Q: How do you define breathing space?
A: On a simplistic level, breathing space is the capability of the individual to recognize that he or she, not the boss or client, is driving his days and life. Yes, sales reps have goals to meet, but they can approach those goals without beating up themselves in the process. Too many people are exhausted by the end of the day.
Q: How does breathing space differ from time management?
A: Time management is essentially a set of rules to follow. For example, time management books say to handle a piece of paper at once. That’s a rule, and rules work well when an individual is confronting a situation that is relatively definable and linear. Rules don’t work when a person is faced with multiple options, constantly changing needs, or a quickly changing environment.
Under breathing space guidelines, the number of times one should handle a piece of paper depends on what the paper says – it might need to be handled 25 times. However, the optimal number of times to handle most pieces of paper is zero; the content is not worthy of retention.
Studies show that 80 percent of what executives file is never used again. That’s four out of five pieces of paper. Look into any salesperson’s briefcase, filing cabinet, or glove compartment and you’ll likely find excess paper that clogs the system and dampens effectiveness. All the paper and online information people encounter in their personal lives added to what they encounter in their professional lives yields an “information over-glut.”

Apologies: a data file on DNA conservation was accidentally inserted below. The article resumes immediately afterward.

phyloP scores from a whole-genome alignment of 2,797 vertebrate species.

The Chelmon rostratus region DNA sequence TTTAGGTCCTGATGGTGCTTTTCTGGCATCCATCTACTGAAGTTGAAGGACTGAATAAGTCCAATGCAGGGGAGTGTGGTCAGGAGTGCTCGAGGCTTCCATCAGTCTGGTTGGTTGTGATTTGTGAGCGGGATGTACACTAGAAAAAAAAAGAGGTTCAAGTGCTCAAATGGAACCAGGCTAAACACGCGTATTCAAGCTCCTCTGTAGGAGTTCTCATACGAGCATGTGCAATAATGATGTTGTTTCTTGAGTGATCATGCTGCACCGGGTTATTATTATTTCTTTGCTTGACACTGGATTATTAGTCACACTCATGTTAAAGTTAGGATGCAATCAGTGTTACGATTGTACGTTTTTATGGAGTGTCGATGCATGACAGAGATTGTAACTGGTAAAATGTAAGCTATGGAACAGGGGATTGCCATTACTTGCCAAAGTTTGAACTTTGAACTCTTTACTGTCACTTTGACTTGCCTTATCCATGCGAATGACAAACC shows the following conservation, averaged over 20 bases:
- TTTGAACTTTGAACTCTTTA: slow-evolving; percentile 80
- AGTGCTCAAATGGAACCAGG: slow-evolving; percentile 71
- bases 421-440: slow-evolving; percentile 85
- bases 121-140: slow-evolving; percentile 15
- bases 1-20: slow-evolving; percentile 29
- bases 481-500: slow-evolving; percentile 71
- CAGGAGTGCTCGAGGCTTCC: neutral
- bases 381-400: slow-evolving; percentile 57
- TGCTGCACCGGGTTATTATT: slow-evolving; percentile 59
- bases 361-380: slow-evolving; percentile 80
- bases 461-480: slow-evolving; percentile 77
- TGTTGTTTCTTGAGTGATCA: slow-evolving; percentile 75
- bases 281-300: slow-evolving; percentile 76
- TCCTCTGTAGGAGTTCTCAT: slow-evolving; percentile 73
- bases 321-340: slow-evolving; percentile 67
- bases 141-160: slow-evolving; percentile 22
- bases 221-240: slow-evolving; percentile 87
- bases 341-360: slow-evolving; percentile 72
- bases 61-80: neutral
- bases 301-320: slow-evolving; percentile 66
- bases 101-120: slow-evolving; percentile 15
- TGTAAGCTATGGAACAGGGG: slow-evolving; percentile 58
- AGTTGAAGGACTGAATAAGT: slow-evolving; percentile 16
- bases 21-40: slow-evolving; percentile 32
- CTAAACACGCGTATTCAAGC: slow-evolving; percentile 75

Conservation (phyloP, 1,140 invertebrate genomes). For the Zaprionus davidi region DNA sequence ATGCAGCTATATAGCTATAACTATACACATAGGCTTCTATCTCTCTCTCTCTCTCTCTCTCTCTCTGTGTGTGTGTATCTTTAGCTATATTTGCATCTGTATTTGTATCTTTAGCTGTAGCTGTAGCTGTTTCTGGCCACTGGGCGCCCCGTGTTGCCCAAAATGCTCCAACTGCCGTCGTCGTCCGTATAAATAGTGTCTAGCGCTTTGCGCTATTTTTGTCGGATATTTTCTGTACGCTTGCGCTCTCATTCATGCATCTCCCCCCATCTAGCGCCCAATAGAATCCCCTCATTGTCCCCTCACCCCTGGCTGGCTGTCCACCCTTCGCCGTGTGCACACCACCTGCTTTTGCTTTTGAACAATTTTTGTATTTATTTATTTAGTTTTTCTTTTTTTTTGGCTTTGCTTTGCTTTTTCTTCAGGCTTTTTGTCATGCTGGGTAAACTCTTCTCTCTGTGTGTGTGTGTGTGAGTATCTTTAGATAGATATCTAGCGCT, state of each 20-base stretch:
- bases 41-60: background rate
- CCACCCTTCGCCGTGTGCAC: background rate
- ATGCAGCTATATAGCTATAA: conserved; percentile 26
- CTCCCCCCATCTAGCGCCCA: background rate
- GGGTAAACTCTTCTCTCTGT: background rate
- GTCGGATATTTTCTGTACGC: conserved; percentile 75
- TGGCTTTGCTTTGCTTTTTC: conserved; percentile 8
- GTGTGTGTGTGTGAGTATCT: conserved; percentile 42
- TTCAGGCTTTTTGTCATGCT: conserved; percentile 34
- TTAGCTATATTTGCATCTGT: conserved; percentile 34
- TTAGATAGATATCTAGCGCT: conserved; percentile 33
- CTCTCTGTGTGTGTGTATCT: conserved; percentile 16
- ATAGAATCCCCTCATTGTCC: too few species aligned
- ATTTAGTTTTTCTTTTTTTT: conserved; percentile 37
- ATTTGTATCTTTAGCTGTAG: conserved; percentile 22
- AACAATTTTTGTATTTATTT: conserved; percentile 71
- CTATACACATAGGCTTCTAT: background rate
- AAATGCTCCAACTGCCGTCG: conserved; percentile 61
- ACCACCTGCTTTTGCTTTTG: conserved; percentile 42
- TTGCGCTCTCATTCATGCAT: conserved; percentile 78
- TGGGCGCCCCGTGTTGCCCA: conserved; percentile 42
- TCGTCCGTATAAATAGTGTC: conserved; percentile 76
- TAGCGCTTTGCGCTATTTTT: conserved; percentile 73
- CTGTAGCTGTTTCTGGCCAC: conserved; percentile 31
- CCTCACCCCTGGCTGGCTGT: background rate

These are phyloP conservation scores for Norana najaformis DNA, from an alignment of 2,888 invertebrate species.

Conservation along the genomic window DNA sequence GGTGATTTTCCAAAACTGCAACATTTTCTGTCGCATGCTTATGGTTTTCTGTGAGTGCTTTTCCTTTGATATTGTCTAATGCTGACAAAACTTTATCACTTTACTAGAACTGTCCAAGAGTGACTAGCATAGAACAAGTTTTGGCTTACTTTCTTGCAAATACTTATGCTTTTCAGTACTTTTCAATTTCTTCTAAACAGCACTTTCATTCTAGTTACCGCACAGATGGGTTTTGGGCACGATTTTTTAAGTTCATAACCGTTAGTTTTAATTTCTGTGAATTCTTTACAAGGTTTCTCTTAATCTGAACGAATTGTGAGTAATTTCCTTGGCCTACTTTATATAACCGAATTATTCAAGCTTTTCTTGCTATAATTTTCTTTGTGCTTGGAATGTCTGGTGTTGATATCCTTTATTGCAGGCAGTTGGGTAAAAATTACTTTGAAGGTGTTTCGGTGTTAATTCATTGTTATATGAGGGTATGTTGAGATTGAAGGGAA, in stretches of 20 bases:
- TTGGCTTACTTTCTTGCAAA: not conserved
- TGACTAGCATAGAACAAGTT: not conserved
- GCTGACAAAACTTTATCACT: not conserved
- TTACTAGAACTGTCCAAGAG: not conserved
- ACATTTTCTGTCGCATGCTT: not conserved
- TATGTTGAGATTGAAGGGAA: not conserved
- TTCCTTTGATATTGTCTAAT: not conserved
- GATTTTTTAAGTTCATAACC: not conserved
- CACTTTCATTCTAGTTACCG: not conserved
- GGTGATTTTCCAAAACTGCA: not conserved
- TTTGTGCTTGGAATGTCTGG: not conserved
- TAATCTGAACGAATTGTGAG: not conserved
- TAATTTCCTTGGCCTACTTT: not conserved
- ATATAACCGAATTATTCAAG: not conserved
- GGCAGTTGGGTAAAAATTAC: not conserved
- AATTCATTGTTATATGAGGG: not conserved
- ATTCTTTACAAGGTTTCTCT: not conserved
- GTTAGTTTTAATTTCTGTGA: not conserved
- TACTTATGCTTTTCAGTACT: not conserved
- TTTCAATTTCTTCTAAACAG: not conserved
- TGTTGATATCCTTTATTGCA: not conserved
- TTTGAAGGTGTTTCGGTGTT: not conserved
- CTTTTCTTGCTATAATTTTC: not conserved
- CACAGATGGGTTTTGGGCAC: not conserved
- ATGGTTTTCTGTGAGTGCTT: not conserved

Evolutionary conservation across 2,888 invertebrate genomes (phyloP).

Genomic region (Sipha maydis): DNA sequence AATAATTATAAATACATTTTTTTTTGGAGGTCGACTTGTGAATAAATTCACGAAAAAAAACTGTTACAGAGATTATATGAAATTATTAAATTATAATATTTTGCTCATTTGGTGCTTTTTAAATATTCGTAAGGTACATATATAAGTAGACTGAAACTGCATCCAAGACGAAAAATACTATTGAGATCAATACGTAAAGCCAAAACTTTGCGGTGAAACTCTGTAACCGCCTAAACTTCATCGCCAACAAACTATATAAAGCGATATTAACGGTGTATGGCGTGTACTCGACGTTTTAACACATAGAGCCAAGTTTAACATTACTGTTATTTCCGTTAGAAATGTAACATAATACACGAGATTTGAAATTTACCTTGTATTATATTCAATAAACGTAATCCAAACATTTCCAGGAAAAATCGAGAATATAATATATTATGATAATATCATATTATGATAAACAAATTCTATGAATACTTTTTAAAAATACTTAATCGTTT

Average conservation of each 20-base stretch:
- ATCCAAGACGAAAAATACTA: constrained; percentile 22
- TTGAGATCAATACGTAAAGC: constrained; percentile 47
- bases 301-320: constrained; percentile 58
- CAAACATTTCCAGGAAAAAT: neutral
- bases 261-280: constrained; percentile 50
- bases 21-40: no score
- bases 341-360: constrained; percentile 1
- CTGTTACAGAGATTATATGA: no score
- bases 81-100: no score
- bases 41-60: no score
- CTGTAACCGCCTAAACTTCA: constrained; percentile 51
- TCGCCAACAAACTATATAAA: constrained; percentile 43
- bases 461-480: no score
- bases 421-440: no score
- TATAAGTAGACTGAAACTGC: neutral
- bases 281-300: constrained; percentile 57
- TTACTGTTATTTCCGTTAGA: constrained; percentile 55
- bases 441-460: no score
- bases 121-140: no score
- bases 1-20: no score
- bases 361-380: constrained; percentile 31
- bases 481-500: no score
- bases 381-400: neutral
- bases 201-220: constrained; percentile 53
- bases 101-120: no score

Q: How can sales reps handle information over-glut?
A: A key principle I discuss in my book Breathing Space is “managing the beforehand,” which means operating in an anticipatory mode. Most people typically deal with the aftermath of an event.
For example, if a rep planned to call on eight accounts in one day, he would address an envelope to each account and stamp it in advance so that after he left the account and got in his car, he could immediately write a follow-up letter saying, “Nice meeting with you today…,” or “Thanks for introducing me to the others in your firm.” The rep is not writing a form letter, but a note specific to something that happened at that sales call.Then, the rep would mail the note from the next mail box.
This approach might sound as if I’m creating more work, but it actually creates a foolproof system for ensuring customers always receive immediate written follow-ups, via snail mail, which no one else is doing!
Q: Where else can “managing the beforehand” be used?